NEW YORK (Reuters Health)
— People who use
multivitamins and other nutritional supplements tend to lead
healthier lives overall, so taking supplements can be seen as a
positive sign, suggests a new review of past research.
More than half of American adults use supplements
such as multivitamins, calcium, omega-3 fatty acids, antioxidants
and fiber, the researchers say. But the other things users are more
likely to do - like exercise and maintaining a normal weight - are
often downplayed in discussions of the value of dietary supplements.
"This evidence is based on the fact that dietary supplement users
tend to be health seekers in a broader sense, that is they tend to
use supplements as part of several things they do to try to improve
their health," said Annette Dickinson, the study's lead author.
Dickinson is a consultant for the Council for Responsible Nutrition,
a supplement industry trade group, and an adjunct professor in food
science and nutrition at the University of Minnesota.
She said published articles that are critical of supplement use
often add statements saying that people shouldn't use supplements as
a substitute for a better diet and shouldn't think they can
compensate for bad habits by using supplements.
"Those are true statements, but it implies that those are the kind
of people supplement users are," Dickinson said. "We just wanted to
highlight the fact that the evidence shows that that's not primarily
the way they use supplements - they use them as part of an overall
approach to wellness."
Several recent studies have shown no benefit from dietary
supplements in preventing major illnesses like cancer and heart
disease. This week, the U.S. Preventive Services Task Force, a
government-backed advisory panel, said that barring known
deficiencies, there's no evidence to support taking supplements and
there is evidence against taking certain vitamins (see Reuters
Health article of February 24, 2014, here: http://reut.rs/1fCKqCP).
In their review, Dickinson and her co-author Douglas McKay, a vice
president with the Council for Responsible Nutrition, rounded up
past surveys of supplement users and analyzed their traits and
behaviors compared to non-users.
Women are a bit more likely than men to take supplements, the
researchers report in Nutrition Journal, and supplement use
increases with age for both sexes.
Supplement use has also grown over time, from 23 percent of U.S.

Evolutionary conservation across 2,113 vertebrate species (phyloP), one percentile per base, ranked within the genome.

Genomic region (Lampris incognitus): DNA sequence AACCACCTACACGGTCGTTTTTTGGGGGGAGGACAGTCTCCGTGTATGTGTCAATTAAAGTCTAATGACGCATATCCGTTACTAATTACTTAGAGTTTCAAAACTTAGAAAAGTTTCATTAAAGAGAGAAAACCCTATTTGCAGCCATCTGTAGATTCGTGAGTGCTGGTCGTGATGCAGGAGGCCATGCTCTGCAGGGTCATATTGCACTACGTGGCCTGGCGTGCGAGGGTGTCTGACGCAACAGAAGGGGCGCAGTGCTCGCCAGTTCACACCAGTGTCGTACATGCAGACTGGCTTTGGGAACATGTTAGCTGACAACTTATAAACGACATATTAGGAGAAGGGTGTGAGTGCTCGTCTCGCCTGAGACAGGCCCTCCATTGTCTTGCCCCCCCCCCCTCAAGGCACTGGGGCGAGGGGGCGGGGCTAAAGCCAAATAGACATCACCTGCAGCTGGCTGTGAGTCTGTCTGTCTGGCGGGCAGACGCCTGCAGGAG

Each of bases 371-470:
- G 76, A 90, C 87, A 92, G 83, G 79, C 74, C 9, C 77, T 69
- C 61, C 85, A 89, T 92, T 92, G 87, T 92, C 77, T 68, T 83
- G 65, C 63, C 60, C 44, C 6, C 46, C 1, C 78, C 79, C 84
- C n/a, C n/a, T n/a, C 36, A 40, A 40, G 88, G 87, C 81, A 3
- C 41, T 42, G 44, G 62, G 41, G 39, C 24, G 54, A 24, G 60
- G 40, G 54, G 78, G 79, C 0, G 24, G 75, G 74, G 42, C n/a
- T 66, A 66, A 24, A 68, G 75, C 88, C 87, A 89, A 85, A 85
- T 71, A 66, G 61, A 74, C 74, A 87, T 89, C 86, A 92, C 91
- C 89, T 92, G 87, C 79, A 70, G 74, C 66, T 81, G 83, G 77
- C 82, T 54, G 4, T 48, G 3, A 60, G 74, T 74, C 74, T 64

adults using supplements in the early 1970s to 49 percent in 2007 -
In general, the researchers found that supplement users tend to be
better educated: 61 percent of people with more than a high school
education used them in 2006, for example, compared to 37 percent of
people with less than a high school education.
Supplement users were more likely to get regular exercise, and to
try to eat healthier diets, while obese people and smokers were less
likely to use supplements.
Dickinson said that virtually all supplement users start with a
"When they get interested in supplements as a general issue, the
first thing they do is take a multivitamin and then they go on
taking it sometimes for a very long time - for years, decades," she
"But then as they learn more, they may decide to add additional
things like omega-3s or calcium or vitamin D depending on their own
personal risk factors and what they do or don't do in terms of their
diet, and where they think improvement might be beneficial,"
"As has been reported previously, supplement users are more
likely to report very good or excellent health, have health
insurance, use alcohol moderately, not smoke cigarettes, and
exercise more frequently," Paul Coates told Reuters Health in an
"They tend to be more health conscious and take better care of
themselves," he said.
Coates is director of the Office of Dietary Supplements, which is
part of the National Institutes of Health. He was not involved in
the new review.
Coates said that multivitamin supplements are by far the most
commonly consumed dietary supplements.
"Industry sales figures reported in the Nutrition Business Journal
in 2012, showed that multivitamin/mineral supplements accounted for
$5.4 billion of the total $32.5 billion in sales for all dietary
supplements, or almost 17 percent of the total," he said.
Coates also said the use of a multivitamin-mineral supplement helps
many people to achieve recommended intakes of a variety of nutrients
they don't get from foods alone.
"But overall there are no unequivocal health benefits from taking
a multivitamin-mineral supplement, either in improving health or
decreasing the risk of chronic disease," he added.
Coates cautions that larger doses are often not valuable for
nutritional purposes, and are not always safe.
"Except on the advice of a healthcare provider, consumers generally
should not take more than recommended levels of ingredients in
dietary supplements," he said.
"Remember, 'natural' doesn't always mean safe," Coates said.
Coates said people should talk to their healthcare providers about
any dietary supplements they take and discuss the use of these
products with them.
"Some supplements, for example, might interact adversely with
medications you take or could affect a medical condition," he said.